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Hurts says he's not above competition


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Hurts says he's not above competition


Despite the fact that head coach Nick Sirianni has bent over backwards to avoid saying it directly, it remains painfully obvious that Jalen Hurts will be the Eagles’ starting quarterback in 2021.

Since his arrival in Philadelphia, however, Sirianni has championed competition at every turn. And maybe he doesn’t think it would be wise to simply and publicly hand over the most important job on the team before they even get to a real practice.

And Hurts doesn’t seem to care.

There are no entitlement issues with the 22-year-old quarterback.

"I know I’m not above anything with a competition or football IQ, all the values we have, I’m not above none of that,” Hurts said on Wednesday as the Eagles were back at the team facility for Phase 2 of their offseason. "That’s kind of where that is.”

Wednesday was the first time Hurts spoke publicly to a virtual horde of reporters since the Eagles’ 2020 season ended with a disappointing 4-11-1 record. A lot has changed since then. Doug Pederson was fired, Sirianni was hired, Carson Wentz was traded and Joe Flacco was signed.

The Eagles had the No. 6 pick in the draft and instead of drafting a quarterback, they traded back and then up again to draft Hurts’ college teammate receiver DeVonta Smith.

Sure, the quarterback position is very much up in the air when you look at the Eagles from the long-term perspective. But for this season? It’s pretty clear the Birds are going to give Hurts the year to get a true evaluation on whether or not he can be the guy.

The fact that they’re not saying it yet? That doesn’t bother Hurts in the slightest. In fact, he seems to share that mentality.

"Rent is due every day. It’s always been that way,” Hurts said. "Always been a get-better mentality every day, grow every day, be a better leader every day, be a better quarterback every day. When that rent’s due, I don’t plan on missing no payments. It’s work.”

Hurts on Wednesday remembered back to his Alabama days when he saw the legendary Nick Saban instill his core values. He’s now watching Sirianni do the same thing with the program in Philadelphia.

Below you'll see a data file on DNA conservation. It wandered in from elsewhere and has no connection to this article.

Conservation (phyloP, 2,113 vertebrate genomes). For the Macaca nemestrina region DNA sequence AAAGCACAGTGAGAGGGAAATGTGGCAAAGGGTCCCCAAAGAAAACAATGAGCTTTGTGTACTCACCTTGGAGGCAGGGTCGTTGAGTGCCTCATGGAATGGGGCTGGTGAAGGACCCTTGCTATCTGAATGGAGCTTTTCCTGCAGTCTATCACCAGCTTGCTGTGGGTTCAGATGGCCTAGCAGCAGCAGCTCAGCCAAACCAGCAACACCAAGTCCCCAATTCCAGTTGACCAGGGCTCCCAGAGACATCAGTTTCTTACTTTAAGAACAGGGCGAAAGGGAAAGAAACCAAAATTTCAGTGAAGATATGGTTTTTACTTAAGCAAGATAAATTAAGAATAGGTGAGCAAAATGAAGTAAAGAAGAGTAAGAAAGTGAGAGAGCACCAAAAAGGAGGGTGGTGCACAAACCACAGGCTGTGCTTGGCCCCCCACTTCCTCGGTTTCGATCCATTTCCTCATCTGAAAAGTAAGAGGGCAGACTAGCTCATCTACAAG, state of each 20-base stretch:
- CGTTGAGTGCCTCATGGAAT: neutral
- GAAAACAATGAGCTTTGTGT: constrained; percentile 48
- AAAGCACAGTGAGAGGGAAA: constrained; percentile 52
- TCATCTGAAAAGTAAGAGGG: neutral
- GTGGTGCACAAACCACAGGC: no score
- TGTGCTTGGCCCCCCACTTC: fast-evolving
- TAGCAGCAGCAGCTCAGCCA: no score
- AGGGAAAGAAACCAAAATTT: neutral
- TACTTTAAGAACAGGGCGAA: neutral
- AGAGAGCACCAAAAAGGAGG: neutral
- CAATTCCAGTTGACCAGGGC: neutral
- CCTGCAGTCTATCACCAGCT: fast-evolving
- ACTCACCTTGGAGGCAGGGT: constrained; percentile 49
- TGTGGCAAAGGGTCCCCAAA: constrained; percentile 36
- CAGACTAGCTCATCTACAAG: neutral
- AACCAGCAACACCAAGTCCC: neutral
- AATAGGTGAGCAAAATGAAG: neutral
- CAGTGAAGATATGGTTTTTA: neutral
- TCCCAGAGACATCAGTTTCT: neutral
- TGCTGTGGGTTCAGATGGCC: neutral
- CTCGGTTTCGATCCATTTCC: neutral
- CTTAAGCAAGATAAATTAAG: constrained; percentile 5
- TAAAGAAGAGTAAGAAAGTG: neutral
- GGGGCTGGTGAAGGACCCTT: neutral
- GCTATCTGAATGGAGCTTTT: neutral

"You see coach Nick Sirianni coming in, preaching connection, preaching accountability and competition and fundamentals and football IQ, preaching all these things,” Hurts said. "I know in all of those different avenues, all those different values and principles that we’re trying to instill here in Philly. No one is above that.”

Quarterbacks have a tendency to be entitled. The game at the NFL level is seemingly built that way these days. Quarterbacks are the highest paid players, they’re protected by the rules and this offseason we’ve seen plenty of them use their power to end up in better (or different) situations.

But if we take him at his word, the fact that Hurts doesn’t feel like he’s above the rest of the team is important, especially as Sirianni builds his own culture in the NovaCare Complex.

Hurts claimed on Wednesday that his mindset hasn’t changed going into Year 2 despite his elevated status within the organization. He’s still focused on the simple task of winning, especially after his rookie season, which was a disaster from a team standpoint. The Eagles finished with a 4-11-1 record, dead last in the worst division in the NFL.

"It didn’t go the way we wanted it to. Ultimately, in the end, we didn’t have the outcome we wanted,” Hurts said. "Very hungry. And we don’t plan on missing meals.”


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